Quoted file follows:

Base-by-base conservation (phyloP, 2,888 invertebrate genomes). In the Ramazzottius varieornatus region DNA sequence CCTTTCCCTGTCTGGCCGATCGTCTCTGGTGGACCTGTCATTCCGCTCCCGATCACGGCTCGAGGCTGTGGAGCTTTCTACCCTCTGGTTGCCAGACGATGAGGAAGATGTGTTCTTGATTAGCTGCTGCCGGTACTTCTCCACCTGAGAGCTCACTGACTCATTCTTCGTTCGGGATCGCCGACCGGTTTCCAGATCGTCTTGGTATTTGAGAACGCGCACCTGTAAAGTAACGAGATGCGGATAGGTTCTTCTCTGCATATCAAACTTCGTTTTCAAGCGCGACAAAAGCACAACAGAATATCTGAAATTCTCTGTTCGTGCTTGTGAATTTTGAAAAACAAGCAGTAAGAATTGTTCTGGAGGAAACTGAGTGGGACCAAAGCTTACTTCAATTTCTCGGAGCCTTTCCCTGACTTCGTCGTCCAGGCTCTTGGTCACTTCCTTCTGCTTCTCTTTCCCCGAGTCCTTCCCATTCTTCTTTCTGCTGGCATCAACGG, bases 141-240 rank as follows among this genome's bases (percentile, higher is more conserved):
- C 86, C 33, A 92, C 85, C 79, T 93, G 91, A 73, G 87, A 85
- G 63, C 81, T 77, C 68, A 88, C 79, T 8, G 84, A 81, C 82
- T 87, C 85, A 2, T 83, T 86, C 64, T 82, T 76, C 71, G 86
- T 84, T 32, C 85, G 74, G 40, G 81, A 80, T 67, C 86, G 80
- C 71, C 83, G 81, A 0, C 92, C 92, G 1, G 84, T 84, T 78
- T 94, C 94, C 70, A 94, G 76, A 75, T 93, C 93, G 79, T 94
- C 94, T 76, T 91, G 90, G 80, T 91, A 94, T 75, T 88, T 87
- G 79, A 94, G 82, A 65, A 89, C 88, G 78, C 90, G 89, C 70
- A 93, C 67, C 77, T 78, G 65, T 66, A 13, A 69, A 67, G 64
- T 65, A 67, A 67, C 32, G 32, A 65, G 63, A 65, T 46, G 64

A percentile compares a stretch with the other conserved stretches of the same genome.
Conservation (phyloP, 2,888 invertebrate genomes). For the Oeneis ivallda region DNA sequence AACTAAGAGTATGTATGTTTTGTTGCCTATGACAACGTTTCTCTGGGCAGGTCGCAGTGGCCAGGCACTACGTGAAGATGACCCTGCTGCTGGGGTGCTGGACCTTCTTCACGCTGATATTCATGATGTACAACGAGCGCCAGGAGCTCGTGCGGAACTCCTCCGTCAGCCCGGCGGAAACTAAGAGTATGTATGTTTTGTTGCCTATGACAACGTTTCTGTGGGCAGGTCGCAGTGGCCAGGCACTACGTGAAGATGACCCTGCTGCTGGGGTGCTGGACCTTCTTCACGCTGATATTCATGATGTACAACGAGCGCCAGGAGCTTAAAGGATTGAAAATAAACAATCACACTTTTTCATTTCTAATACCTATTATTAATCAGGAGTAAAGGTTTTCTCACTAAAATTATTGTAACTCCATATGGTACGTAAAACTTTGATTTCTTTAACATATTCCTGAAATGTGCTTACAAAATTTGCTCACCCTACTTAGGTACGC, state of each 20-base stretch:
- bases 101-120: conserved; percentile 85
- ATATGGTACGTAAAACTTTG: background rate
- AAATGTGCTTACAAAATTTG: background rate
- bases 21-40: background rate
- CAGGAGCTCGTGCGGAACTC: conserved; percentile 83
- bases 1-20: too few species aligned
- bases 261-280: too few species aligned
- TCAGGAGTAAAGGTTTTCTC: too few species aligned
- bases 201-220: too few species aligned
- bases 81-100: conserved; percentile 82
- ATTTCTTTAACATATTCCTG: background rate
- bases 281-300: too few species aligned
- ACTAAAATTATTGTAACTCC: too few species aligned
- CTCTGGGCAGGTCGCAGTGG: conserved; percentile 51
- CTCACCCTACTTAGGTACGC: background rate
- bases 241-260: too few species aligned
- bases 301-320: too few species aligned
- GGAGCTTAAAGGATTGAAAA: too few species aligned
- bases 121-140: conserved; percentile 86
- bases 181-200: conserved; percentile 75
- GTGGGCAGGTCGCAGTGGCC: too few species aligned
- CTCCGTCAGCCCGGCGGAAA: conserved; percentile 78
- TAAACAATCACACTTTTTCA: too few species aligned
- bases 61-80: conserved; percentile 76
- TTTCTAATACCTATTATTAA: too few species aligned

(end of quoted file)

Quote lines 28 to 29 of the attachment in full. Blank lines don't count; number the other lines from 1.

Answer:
- CTCACCCTACTTAGGTACGC: background rate
- bases 241-260: too few species aligned